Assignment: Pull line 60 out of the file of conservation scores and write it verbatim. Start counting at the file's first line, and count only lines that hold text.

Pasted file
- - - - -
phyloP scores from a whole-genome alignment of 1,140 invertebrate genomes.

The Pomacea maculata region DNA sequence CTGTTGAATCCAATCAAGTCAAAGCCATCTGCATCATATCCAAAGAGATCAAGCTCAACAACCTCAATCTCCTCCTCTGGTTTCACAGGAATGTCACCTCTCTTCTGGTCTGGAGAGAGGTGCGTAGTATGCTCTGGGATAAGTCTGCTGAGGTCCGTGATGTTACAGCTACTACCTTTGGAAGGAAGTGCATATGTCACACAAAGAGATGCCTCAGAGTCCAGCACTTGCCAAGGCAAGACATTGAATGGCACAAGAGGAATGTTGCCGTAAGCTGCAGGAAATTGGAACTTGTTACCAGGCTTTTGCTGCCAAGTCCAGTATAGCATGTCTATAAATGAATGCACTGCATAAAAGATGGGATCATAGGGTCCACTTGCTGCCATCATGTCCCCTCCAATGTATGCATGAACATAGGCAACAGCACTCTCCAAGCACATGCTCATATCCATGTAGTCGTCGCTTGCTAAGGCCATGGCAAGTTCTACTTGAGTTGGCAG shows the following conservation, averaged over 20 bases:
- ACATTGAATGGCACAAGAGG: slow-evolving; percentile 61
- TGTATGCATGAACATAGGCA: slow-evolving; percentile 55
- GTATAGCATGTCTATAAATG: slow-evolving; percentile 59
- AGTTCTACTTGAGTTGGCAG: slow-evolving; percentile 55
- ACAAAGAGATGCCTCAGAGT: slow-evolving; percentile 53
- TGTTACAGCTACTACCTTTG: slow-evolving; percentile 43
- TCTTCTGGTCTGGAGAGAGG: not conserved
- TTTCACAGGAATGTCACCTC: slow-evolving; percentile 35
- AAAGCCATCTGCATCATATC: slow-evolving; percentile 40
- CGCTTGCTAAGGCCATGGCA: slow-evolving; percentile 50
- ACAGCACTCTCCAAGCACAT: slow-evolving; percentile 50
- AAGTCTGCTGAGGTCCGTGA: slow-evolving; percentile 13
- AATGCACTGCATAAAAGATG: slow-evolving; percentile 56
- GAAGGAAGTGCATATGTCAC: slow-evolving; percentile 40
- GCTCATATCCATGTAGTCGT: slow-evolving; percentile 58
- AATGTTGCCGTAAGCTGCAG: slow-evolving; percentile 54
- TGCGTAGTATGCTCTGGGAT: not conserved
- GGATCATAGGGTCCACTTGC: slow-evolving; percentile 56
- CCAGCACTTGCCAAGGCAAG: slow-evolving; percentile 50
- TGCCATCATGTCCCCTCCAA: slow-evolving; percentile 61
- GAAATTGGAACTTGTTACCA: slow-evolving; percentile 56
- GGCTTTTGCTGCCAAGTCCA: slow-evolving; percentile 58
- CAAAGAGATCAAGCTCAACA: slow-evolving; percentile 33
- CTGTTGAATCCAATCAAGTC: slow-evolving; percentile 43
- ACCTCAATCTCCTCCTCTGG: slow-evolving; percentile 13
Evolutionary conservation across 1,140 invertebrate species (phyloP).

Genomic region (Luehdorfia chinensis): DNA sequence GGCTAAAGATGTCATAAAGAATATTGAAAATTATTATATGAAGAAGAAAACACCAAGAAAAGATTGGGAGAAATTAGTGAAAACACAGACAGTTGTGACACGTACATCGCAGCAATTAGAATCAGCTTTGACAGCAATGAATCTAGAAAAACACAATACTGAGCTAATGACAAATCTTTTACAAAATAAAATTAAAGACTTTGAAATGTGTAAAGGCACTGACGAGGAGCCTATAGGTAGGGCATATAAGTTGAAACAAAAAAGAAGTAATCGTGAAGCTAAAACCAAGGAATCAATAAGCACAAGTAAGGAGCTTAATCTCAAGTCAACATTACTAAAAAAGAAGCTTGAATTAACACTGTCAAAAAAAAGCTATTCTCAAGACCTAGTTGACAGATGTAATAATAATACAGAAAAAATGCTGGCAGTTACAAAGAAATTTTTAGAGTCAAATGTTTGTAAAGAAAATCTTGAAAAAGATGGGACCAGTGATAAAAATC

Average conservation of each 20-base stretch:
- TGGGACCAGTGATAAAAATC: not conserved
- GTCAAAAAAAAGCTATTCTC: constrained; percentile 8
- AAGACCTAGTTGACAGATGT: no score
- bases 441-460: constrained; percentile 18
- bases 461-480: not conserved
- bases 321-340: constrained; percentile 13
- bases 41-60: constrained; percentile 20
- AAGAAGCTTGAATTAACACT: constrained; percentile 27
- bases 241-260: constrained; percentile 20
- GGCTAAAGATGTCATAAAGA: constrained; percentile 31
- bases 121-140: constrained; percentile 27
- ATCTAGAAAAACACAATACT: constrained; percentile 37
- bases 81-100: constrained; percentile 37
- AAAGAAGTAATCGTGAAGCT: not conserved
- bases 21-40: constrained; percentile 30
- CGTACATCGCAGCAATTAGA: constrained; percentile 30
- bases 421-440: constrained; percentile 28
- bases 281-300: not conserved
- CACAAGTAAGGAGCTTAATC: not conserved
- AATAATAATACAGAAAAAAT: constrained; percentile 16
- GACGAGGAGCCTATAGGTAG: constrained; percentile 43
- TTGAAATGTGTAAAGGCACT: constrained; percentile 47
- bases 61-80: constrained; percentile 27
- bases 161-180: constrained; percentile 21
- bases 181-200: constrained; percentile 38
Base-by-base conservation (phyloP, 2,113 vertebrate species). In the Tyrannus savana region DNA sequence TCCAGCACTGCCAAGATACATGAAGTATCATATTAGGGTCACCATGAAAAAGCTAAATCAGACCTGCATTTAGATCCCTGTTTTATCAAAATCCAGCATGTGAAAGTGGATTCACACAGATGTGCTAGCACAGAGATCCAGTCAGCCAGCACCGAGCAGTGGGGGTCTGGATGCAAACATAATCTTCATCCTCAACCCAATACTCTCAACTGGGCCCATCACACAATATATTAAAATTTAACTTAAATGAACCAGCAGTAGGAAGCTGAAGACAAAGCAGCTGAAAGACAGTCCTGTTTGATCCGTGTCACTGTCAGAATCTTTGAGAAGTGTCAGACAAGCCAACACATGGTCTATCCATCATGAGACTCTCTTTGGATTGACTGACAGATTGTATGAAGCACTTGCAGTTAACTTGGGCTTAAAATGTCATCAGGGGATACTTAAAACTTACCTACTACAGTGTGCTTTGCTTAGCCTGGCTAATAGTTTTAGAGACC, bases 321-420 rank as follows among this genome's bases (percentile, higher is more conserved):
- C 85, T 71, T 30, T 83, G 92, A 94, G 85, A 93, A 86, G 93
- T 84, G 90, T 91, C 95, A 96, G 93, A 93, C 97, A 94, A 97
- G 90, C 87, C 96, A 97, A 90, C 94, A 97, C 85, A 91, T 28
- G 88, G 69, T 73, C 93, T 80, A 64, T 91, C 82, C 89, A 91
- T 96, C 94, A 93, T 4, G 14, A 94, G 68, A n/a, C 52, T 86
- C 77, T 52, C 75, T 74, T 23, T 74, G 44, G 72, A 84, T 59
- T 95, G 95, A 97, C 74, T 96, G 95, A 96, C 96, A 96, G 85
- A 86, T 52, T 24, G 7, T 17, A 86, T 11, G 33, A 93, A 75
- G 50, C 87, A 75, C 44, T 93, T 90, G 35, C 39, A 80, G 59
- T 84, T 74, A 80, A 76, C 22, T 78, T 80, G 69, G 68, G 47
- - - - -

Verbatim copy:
- G 88, G 69, T 73, C 93, T 80, A 64, T 91, C 82, C 89, A 91